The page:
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Hyundai Bets on Canoo to Supercharge Its Electric Vehicle Plans

Ira Boudway

(Bloomberg) -- Hyundai Motor Group has struck a deal to develop electric vehicles with Los Angeles-based startup Canoo. Under the terms of the agreement, announced on Tuesday, Hyundai and its Kia affiliate will gain access to Canoo’s engineers and technology as the two South Korean automakers look to expand their production of EVs. Hyundai and Kia both recently announced plans to invest heavily in electric technology over the next six years, including a $110 million joint investment in U.K. startup Arrival, which also counts United Parcel Service Inc. as an investor, to build electric commercial fleets.

Canoo, founded in 2017 by a pair of former BMW executives, plans to sell electric vehicles  by subscription starting in 2021 in Los Angeles and San Francisco. In September it unveiled its first model, a seven-seat van that co-founder Ulrich Kranz calls “a loft on wheels.” Canoo uses a modular “skateboard” architecture: The powertrain, batteries and suspension are contained within a slim platform that can support different cabins and exteriors, or “top hats” in the industry parlance. 

Hyundai and Kia plan to use the Canoo platform for both private cars and commercial fleets. In a statement announcing the deal, Hyundai said it expects Canoo’s skateboards will allow for the standardized development and assembly of a range of vehicles and for a flexible design that can respond quickly to customer preferences.

“We were highly impressed by the speed and efficiency in which Canoo developed their innovative EV architecture, making them the perfect engineering partner for us,” Albert Biermann, Hyundai’s head of research and development, said in the statement.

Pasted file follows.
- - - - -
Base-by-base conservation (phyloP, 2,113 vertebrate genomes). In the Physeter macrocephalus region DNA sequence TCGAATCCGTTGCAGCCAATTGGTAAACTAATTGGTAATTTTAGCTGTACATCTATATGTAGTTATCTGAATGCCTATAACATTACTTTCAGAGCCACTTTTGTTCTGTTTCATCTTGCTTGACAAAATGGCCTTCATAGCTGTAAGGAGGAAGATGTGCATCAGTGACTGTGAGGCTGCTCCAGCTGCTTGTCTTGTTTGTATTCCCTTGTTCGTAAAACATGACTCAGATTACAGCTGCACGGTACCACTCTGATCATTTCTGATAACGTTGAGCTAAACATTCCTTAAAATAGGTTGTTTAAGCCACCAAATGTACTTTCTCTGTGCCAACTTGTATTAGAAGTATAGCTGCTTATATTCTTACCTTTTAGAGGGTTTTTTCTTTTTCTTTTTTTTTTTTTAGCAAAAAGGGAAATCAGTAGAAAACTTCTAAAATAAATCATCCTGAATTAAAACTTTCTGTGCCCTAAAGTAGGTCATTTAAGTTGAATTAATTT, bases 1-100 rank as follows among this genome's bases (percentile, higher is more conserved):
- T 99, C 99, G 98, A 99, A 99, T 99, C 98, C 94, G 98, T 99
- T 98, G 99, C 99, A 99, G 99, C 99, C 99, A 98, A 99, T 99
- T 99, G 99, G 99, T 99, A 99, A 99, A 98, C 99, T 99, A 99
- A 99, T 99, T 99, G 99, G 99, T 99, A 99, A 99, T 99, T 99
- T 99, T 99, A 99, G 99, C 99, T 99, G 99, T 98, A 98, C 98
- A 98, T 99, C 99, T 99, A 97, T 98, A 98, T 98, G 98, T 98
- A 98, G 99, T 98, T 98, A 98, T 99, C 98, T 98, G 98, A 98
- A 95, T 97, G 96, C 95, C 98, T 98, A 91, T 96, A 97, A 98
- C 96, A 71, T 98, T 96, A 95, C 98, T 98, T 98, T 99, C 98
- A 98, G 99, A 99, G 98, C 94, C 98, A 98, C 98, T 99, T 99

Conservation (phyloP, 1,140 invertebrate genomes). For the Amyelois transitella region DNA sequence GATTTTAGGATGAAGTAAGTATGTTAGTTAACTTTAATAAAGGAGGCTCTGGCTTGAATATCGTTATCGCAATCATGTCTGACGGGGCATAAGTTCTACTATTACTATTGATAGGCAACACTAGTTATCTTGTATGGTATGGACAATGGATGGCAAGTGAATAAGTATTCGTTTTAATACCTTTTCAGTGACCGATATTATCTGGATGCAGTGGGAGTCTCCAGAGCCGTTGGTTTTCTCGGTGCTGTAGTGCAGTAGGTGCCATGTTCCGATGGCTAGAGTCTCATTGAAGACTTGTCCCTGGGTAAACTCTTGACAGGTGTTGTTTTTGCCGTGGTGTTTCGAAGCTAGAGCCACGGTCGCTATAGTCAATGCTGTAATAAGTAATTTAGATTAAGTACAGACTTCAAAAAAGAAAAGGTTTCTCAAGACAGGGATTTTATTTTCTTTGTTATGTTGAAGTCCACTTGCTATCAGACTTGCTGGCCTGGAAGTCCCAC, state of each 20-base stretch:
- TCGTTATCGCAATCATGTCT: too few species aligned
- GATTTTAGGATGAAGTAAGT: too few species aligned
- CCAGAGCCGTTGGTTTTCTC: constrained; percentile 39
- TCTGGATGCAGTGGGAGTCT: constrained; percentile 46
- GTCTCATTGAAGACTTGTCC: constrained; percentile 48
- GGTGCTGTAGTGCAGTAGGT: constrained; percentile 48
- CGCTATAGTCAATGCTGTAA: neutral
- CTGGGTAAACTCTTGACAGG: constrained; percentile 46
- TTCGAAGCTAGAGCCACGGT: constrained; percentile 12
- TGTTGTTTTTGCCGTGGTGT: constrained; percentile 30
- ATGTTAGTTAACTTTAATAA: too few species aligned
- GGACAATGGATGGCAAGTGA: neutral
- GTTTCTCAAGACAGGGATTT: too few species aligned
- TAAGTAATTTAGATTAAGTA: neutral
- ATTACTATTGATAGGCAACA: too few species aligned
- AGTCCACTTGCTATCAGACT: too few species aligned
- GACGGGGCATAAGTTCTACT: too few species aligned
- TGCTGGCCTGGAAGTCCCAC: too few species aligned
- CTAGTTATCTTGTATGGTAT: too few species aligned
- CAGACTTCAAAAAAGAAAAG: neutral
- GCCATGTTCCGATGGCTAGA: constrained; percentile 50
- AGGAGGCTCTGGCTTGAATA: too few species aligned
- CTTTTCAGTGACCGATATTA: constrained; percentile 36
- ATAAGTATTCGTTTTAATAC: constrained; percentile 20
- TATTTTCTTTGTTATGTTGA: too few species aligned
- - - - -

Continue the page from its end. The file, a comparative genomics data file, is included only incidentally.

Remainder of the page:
Both Canoo and Hyundai declined to disclose financial terms. The agreement expires later this year but can be extended if Canoo meets set milestones. Kranz said Canoo remains open to working with other automakers. The company is using an undisclosed contract manufacturer to build its own vehicles. 

While both Hyundai and Kia have introduced all-electric offerings in the past few years—the Kona and Ioniq from Hyundai, the Niro and Soul from Kia—they remain small players, especially in the U.S. market. Kia said it plans to offer 11 electric vehicles by 2025, with 25% of sales coming from “eco-friendly” vehicles. Combustion-engine SUVs, including the new three-row Hyundai Palisade, are the main source of profits for the company.

To contact the author of this story: Ira Boudway in New York at iboudway@bloomberg.net

To contact the editor responsible for this story: Dimitra Kessenides at dkessenides1@bloomberg.net

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